Lessons Learned

Thursday, February 1, 2007
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Among the "lessons learned" from Exelon Corp.'s previous merger with Philadelphia-based PECO Energy and its unsuccessful attempted merger with Public Service Energy & Gas were the following:

Establish Clear Roles and Responsibilities: A key lesson learned from the previous merger, says S. Gary Snodgrass, Exelon's executive vice president and chief human resource officer, was the need to clearly define the roles and responsibilities of each member on the various merger integration teams early on in the process to avoid confusion and overlap.

"We didn't pay enough attention to this during the PECO merger, and we didn't want to make the same mistake again," Snodgrass says.

Culture Matters: Another lesson learned from the PECO merger was the need to pay attention at the outset to the differing cultures between the two organizations. This was not a priority during the PECO merger, and Snodgrass says the merger process was not as smooth as a result.

Early on in the PSEG merger, Exelon conducted a comprehensive survey of its own employees and PSEG's employees to identify potential "pockets of resistance" to the merger. One of the key points that emerged was that PSEG employees were concerned their firm's long and proud history would be eclipsed in the merged organization.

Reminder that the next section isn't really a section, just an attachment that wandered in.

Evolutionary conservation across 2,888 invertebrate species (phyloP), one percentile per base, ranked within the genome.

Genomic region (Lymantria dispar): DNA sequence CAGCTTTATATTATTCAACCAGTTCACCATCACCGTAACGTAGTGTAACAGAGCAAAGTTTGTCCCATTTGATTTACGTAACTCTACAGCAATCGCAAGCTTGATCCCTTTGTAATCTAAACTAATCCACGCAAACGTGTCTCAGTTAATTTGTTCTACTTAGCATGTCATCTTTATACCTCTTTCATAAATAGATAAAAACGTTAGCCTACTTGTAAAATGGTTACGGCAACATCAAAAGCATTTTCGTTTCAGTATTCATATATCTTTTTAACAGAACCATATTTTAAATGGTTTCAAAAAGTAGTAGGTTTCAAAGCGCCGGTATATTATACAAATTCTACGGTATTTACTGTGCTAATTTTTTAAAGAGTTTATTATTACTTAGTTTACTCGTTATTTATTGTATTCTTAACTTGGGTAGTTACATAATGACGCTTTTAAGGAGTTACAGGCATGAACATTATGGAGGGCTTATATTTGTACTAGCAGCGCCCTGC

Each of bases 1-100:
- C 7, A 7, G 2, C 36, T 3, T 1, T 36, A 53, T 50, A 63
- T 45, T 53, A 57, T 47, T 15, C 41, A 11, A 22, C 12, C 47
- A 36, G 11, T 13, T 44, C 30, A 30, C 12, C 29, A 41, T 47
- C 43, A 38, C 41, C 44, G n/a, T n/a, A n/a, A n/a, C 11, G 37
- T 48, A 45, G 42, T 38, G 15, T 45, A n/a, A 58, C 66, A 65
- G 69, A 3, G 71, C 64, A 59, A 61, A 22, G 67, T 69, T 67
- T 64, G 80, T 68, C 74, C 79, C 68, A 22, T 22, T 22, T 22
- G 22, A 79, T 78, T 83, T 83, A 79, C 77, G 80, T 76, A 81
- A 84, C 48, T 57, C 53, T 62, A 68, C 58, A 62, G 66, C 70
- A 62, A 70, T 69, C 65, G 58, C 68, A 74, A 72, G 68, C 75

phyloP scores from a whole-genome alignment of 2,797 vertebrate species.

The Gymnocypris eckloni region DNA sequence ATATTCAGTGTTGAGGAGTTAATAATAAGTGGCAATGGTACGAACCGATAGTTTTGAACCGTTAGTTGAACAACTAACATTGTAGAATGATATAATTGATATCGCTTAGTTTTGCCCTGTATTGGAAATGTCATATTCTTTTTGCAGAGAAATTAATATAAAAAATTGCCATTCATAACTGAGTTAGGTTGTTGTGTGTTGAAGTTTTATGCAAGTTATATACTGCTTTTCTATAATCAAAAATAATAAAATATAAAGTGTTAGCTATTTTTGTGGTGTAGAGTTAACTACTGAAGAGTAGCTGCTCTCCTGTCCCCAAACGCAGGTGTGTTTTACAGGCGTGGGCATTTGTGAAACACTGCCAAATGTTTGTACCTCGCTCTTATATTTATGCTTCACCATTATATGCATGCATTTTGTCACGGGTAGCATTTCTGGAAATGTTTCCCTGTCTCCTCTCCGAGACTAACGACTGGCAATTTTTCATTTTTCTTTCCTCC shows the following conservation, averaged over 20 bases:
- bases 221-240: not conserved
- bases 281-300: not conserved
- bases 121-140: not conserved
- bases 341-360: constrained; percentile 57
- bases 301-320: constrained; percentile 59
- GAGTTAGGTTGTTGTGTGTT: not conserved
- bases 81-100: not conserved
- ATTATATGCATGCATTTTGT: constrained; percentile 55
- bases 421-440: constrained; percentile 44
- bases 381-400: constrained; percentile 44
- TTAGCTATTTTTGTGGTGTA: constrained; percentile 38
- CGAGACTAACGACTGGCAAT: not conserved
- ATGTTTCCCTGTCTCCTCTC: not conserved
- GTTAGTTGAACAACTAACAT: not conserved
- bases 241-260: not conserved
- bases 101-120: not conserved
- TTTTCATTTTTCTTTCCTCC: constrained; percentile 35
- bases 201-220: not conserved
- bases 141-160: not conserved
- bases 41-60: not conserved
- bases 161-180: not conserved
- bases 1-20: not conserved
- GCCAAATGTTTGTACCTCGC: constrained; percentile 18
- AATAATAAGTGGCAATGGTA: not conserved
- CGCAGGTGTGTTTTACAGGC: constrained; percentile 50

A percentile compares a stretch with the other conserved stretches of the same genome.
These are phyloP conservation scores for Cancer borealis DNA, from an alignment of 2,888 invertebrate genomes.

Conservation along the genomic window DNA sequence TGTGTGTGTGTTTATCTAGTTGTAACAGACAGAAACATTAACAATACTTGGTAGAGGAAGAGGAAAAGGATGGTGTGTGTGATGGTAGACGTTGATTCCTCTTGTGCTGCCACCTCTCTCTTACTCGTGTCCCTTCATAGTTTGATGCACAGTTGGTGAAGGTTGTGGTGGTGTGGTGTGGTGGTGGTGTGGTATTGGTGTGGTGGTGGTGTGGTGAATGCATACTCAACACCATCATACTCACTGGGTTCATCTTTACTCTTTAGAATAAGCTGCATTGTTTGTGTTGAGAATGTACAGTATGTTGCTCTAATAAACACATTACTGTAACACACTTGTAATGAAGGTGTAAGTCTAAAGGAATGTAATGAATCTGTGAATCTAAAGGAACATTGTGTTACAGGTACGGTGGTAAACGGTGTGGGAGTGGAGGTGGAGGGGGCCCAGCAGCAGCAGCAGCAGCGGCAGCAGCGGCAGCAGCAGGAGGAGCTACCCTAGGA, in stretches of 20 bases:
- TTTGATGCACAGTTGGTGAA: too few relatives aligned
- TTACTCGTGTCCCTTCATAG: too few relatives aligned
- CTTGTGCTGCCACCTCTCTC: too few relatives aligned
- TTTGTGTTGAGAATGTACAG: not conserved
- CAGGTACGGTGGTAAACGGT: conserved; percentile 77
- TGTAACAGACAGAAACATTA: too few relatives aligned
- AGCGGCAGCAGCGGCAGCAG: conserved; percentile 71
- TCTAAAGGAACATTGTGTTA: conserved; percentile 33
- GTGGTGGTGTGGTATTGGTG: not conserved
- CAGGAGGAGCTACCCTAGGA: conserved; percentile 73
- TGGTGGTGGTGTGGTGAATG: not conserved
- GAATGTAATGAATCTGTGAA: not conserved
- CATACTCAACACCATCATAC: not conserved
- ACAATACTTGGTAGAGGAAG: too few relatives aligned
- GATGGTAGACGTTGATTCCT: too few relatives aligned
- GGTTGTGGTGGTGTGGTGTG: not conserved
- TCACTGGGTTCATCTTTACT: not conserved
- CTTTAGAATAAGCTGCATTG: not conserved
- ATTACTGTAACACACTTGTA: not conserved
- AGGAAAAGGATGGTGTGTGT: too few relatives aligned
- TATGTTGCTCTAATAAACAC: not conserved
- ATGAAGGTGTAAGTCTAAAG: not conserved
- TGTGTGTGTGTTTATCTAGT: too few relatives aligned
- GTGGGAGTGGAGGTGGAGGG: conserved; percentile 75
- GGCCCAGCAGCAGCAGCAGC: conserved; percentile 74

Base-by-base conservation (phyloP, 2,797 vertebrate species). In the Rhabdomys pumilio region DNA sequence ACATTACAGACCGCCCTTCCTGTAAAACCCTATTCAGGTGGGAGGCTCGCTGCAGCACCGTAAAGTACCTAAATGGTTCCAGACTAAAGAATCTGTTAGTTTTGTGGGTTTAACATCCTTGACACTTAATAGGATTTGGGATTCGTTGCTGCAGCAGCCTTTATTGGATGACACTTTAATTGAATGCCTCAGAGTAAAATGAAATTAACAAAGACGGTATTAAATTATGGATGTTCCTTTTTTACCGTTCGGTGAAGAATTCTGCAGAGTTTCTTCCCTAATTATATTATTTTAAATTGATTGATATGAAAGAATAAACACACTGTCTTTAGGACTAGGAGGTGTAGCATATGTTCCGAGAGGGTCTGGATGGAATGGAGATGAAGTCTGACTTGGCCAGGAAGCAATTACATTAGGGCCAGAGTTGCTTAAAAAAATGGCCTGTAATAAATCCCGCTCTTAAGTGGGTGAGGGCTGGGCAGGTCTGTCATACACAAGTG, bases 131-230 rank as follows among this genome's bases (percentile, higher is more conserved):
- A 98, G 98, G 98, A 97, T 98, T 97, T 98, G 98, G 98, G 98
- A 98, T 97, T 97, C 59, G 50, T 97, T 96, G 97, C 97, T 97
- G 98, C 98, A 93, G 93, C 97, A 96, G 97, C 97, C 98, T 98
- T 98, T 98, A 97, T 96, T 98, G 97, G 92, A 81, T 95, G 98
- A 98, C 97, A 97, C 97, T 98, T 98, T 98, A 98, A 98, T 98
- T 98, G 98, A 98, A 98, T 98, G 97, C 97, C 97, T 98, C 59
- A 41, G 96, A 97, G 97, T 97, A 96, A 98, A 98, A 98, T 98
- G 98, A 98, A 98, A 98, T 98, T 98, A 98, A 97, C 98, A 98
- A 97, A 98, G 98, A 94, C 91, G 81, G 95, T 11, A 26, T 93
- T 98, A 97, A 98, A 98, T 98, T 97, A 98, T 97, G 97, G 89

As a result, Snodgrass and his team devoted a great deal of time to meeting with PSEG employees and addressing their concerns. They also made a point of treating the merger as "a merger of equals," even though Exelon would be acquiring PSEG.

Address the "Me Issues" Promptly: Employees want to know right away how a merger will affect their jobs, their benefits, their organization -- the so-called "me issues."

As soon as such information was available, Snodgrass and his team immediately passed it on to managers and employees in order to maintain morale and minimize uncertainty to the greatest extent possible.

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This was done both during the attempted PSEG merger and in the aftermath (through venues such as group meetings and Exelon's merger-related electronic newsletter, "Eye on Integration"), when employees wanted to know the status of jobs and assignments that had been predicated on a new, merged organization.

Succession Planning: It Works! Despite the failed merger, Exelon uncovered some valuable information about itself during the process. A key lesson was that due to its extensive leadership development and succession planning efforts, managers were able to shift into different roles during the merger relatively easily without disrupting its business.

"We learned that having a good leadership and continuity model is very important," says Virginia Brown, Exelon's vice president for corporate leadership development.

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